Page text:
Conditions

Immune Thrombocytopenia

What is immune thrombocytopenia (ITP)?

Children with immune thrombocytopenia (ITP) may bruise or bleed easily because the disease destroys platelets. Platelets are the blood cells that help form clots to stop bleeding and close wounds.

The condition is pronounced im-YOON throm-boh-site-oh-PEE-nee-ah.

For most children, ITP goes away within 6 months, often within a few weeks. When ITP lasts longer than 12 months, it is called chronic ITP. Chronic ITP happens in about 1 in 5 children with the disease.

ITP is also called immune thrombocytopenic purpura or idiopathic (ih-dee-uh-PAAH-thik) thrombocytopenic purpura.

  • Normally, the immune system helps prevent and fight infection. But in ITP, the immune system attacks and destroys the body's platelets. We are not sure why. When the immune system attacks cells in a patient’s own body, it is called an autoimmune disease. It sometimes happens when children:

    • Get some kinds of viruses
    • Take some kinds of medicines
    • Have certain kinds of immune disorders

    Even though ITP can start with a virus, it is not an infection. Your child can not catch ITP from someone else.

ITP at Seattle Children’s

USNWR BadgeITP often goes away on its own in weeks or months. Our experience helps us know when your child does need treatment and which treatment is best for them.

Experts at our Cancer and Blood Disorders Center focus on helping you understand what is happening with your child's platelets and how to know if a more serious problem is developing.

If you would like an appointment, ask your primary care provider to refer you. If you have a referral or would like a second opinion, contact the center at 206-987-2106.

Providers, see how to refer a patient.

  • Our doctors are nationally known for treating children who have blood disorders. The doctors who will guide your child’s care are board certified in pediatric oncology-hematology. This means they are approved to give the special care your child needs and they constantly expand their knowledge about blood disorders.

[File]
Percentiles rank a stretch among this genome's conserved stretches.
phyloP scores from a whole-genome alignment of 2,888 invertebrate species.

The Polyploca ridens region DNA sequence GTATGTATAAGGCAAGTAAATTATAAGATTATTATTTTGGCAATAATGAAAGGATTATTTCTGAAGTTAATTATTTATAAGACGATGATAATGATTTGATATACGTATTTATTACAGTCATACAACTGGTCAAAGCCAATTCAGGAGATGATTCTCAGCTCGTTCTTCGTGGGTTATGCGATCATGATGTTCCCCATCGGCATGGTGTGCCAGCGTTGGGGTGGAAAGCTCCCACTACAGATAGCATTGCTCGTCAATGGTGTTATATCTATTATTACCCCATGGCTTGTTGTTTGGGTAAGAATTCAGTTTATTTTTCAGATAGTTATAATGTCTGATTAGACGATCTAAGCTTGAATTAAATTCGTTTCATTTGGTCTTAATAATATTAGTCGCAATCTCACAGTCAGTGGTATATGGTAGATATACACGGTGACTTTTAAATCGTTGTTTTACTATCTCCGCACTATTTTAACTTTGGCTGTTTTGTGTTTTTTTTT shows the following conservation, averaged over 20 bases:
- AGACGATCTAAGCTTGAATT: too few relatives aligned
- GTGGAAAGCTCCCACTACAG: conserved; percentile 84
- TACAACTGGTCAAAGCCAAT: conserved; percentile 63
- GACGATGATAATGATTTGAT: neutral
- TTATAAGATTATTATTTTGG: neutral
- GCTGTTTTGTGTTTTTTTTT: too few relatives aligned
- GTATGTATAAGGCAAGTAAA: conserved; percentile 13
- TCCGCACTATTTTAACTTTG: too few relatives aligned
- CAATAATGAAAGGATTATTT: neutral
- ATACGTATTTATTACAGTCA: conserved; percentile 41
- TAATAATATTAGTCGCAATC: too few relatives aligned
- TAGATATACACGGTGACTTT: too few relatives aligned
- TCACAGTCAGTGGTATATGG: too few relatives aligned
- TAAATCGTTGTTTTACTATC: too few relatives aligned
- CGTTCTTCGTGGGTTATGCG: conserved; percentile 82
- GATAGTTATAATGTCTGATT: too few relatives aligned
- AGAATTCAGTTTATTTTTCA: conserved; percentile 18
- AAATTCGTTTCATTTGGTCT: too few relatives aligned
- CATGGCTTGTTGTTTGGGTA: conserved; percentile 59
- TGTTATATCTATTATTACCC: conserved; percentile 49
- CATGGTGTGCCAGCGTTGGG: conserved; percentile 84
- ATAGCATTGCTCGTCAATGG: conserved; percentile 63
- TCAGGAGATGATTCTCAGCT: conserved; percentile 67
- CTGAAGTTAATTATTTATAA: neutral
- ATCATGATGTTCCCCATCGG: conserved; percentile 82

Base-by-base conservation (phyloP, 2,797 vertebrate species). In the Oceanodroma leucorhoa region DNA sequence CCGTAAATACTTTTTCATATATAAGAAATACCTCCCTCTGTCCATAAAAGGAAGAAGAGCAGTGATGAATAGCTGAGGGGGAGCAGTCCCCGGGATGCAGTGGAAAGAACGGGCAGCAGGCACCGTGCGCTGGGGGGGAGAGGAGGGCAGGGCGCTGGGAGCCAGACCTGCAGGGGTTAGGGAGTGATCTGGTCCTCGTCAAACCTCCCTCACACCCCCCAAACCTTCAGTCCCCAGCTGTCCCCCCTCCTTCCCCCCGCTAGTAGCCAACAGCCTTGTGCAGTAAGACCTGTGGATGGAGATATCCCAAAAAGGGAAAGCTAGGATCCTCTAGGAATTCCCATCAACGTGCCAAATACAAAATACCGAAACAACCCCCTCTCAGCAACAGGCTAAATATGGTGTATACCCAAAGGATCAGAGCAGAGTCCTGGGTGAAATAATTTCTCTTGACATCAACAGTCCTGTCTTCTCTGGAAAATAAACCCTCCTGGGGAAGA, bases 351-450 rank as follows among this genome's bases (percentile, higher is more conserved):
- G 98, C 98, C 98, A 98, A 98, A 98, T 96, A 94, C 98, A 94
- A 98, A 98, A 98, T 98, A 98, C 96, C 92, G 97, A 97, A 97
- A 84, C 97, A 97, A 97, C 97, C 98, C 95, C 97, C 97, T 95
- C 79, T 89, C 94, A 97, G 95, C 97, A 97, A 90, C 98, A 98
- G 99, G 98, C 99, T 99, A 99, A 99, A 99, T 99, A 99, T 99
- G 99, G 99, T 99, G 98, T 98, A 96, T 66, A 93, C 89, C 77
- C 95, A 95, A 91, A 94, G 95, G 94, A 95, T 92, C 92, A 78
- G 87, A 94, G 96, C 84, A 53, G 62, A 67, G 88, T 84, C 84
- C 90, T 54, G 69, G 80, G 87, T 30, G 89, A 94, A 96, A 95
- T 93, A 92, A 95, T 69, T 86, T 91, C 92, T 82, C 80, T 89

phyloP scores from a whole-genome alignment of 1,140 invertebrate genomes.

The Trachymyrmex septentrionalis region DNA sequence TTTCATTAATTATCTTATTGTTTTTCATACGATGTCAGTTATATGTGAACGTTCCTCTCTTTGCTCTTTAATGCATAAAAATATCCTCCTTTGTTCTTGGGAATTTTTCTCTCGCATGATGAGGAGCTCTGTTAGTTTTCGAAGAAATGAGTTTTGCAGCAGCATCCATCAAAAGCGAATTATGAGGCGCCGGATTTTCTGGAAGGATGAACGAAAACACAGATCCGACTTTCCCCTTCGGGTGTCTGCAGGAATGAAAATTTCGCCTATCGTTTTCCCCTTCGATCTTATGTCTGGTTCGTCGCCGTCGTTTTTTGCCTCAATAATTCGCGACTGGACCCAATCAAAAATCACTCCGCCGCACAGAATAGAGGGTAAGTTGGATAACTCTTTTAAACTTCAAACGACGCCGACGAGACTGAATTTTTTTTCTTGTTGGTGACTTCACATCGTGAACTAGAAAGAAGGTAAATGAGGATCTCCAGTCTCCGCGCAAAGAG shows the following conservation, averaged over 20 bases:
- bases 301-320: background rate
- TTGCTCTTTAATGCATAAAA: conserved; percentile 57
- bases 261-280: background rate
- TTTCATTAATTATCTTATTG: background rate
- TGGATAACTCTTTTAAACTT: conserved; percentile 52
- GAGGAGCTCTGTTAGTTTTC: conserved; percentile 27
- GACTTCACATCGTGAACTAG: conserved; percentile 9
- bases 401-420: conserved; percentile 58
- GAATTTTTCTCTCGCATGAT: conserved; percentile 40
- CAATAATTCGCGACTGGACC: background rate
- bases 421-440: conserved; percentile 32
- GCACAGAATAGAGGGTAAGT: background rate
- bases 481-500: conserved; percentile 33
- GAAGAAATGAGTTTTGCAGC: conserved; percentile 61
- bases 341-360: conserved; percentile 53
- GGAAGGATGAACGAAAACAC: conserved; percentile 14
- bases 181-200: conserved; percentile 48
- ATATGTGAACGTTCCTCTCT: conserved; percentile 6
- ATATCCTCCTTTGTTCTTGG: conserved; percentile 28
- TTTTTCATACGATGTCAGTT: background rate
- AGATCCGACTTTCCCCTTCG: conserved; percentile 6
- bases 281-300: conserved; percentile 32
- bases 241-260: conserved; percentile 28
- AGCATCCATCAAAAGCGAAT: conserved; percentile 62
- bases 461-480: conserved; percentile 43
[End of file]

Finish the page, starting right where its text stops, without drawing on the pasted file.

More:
Our surgeons are board certified in pediatric surgery. They are skilled at doing laparoscopic surgery, using smaller cuts than traditional procedures.

    In rare cases, ITP is a clue that a child’s immune system may not be normal. If we have concerns about your child, we work closely with specialists at our Immunology Clinic. The clinic has over 40 years of experience diagnosing and treating children.

    Rarely, children with ITP may have, or may develop, a more general autoimmune disease such as lupus. Seattle Children’s rheumatology experts help diagnose and treat children with such conditions.

  • We keep a careful watch on your child’s health. We recommend the right treatment at the right time to have the best results for your child and your family.

    If your child needs treatment, we offer a full range of medicines. We stay informed of new treatments being developed and take part in clinical trials of new options.

    We care for your whole child. Your family has a full team behind you, including doctors, nurses, social workers and other specialists as needed. Read more about the supportive care we offer.

  • Our specialty is treating children’s conditions while helping them grow up to be healthy and productive. U.S. News & World Report consistently ranks Seattle Children’s as the top pediatric facility in the Northwest and among the nation’s best children’s hospitals. Our physician-scientists help set national standards for care of young people with blood disorders.